Rodent-Proof Your Home

Use these techniques to keep your homestead rodent-proof.

  • Wild Rodent
    Daytime rodent sightings, the presence of lots of droppings and chewed access holes are signs of a serious rodent problem.
    Photo courtesy Fotolia/

  • Wild Rodent

Rats and mice cause more damage inside our homes than any other mammal in the world. They spoil food; spread salmonella, hantavirus and 17 other diseases, and chew essential house parts such as electrical wires. Some species even kill young poultry and other livestock. Phenomenally fertile, a cute pair of mice living in your garage can grow into a gang of 20 or more in only a few months.

But you don’t have to use poisons to keep rats and mice from ruining food stuffs and livestock feed, or taking up residence in your attic. Instead, use the “seal up, trap up, clean up” strategy, recommended by the Centers for Disease Control and Prevention, supplemented with good common sense.

It’s important to understand that not all rodents are pests. Numerous species of small rodents are native to North America, including beneficial grasshopper mice that mainly eat insects. Most rodents prefer fields and woods to human habitats, but the opposite is true of three notorious species uniquely adapted to living around humans: the house mouse; the black, or roof, rat; and the Norway rat. These are the real troublemakers, and the better you know your enemies, the easier it will be to bring them under control.

Lining Up Predators 

Ted Hazen, a third-generation millwright in Norfolk, Va., says that historically, cats have been the primary means of controlling mice in houses and in mills, where spilled grain is a constant rodent attractant. “A good mousing cat will eat 1,200 mice a year,” Hazen says, noting that female cats are usually much better mousers than males. “Like Puss and Boots, a male cat will put on his hat and go out to have fun. The female will stay home to catch the mice.”

Hazen says some cats are more gifted mousers than others, but even great mousing cats may be intimidated by big rats. In California, Tom Stephan uses Jack Russell terriers to catch rats, sometimes in combination with his trained Saker falcon (native to Europe/Asia), which picks up rats as the dogs flush them from their holes. “There is no other dog that’s better,” Stephan says. “They are a top-notch type-A hunting dog.” In addition to being willing to paw through just about anything to get to a rat, Stephan says, his Jack Russells go for the kill. “They’ll grab a rat and shake it until it’s dizzy and can’t bite back, then crush its vertebrae and rib cage.” It sounds gory, but so is removing rats from snap traps.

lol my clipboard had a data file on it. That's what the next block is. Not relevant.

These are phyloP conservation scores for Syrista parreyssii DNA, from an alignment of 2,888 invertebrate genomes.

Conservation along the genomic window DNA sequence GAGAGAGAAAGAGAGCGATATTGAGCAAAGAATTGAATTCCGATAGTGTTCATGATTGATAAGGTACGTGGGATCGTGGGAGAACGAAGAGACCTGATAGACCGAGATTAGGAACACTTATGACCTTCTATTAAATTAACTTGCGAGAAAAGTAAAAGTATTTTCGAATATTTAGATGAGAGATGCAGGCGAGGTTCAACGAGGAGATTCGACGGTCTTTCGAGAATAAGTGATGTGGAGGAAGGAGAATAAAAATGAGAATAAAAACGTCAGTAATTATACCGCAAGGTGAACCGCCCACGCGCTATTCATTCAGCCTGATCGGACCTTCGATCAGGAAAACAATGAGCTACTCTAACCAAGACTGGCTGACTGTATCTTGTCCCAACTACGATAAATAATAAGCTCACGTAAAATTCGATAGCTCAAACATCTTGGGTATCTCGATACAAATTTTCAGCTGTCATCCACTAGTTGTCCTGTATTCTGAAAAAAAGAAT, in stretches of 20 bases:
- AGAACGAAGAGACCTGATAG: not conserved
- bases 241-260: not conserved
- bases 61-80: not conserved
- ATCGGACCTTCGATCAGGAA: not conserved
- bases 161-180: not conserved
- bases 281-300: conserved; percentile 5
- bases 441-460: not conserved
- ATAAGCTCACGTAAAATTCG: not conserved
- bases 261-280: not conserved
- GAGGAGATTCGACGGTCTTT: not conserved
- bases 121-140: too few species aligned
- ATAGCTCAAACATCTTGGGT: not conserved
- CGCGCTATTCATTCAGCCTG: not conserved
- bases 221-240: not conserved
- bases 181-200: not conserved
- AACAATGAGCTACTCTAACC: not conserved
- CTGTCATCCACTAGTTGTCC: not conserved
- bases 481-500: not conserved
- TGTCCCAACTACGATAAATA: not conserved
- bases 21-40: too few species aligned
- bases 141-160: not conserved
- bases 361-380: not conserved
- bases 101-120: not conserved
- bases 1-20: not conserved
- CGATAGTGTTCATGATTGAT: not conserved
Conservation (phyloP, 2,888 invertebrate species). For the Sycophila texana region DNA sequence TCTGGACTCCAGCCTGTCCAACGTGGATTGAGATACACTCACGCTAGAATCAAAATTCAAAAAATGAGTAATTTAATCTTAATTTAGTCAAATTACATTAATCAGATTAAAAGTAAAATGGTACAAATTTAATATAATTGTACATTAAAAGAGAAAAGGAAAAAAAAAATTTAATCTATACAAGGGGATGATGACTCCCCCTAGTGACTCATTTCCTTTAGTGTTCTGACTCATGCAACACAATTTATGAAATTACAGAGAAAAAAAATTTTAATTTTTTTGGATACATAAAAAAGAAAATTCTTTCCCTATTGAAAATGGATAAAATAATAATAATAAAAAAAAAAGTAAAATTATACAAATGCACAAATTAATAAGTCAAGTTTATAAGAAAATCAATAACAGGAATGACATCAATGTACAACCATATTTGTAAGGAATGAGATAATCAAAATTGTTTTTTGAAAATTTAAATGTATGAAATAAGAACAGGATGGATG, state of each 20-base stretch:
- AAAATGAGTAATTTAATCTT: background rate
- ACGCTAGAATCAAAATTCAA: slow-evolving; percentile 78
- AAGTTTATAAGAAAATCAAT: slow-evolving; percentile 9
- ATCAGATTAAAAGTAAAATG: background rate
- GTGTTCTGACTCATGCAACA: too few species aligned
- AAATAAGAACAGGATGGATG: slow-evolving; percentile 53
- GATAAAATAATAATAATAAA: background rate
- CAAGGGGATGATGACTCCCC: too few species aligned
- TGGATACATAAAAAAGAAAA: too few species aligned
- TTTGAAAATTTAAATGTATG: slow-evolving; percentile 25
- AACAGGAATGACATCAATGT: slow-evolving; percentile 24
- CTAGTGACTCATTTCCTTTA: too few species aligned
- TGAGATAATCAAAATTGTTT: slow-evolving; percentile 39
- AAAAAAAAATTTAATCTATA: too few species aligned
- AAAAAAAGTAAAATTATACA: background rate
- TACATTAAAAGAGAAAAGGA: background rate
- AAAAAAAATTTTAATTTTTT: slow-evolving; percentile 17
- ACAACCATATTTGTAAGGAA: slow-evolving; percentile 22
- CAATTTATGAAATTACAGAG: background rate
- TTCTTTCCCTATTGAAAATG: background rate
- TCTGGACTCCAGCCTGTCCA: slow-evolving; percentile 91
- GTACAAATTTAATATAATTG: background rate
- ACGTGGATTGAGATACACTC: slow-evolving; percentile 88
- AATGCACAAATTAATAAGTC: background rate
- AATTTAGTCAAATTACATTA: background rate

If you keep a barn cat or rat-minded dog, never scold them for bringing you their prey. And since rodents love pet food, it’s best to feed all outdoor animals in the morning and remove leftovers immediately. Cats and rodent-hunting dogs are great for preventing mice problems because their best talents lie in their ability to detect intruders in their home territory. But don’t expect a cat to bring a large mouse population under control, and it may take more than one dog to get rid of rats. “You need one to stand at one hole, and another to watch the other hole,” Stephan says.

8/14/2016 10:52:19 AM

Have a look at EVD Electronic Vermin Protection systems on YouTube. No traps, baits, biological hazards, ultrasonic emissions and it is effective on rats, mice, slugs, snails, geckos etc.. This is the vermin deterrent system of the future and I believe its use in food preparation areas is destined to become mandatory in years to come.

1/10/2014 12:55:35 AM

Yes, I am one of those who want to make house rodent proof. These steps are the ones that are simply supreme for me.

11/27/2013 6:49:58 AM

Rodent proof your house blog is highly informative and explanatory. I would like to mention that the home should be rodent free and this is going to help.



Fall 2021!

Put your DIY skills to the test throughout November. We’re mixing full meal recipes in jars, crafting with flowers, backyard composting, cultivating mushrooms, and more!


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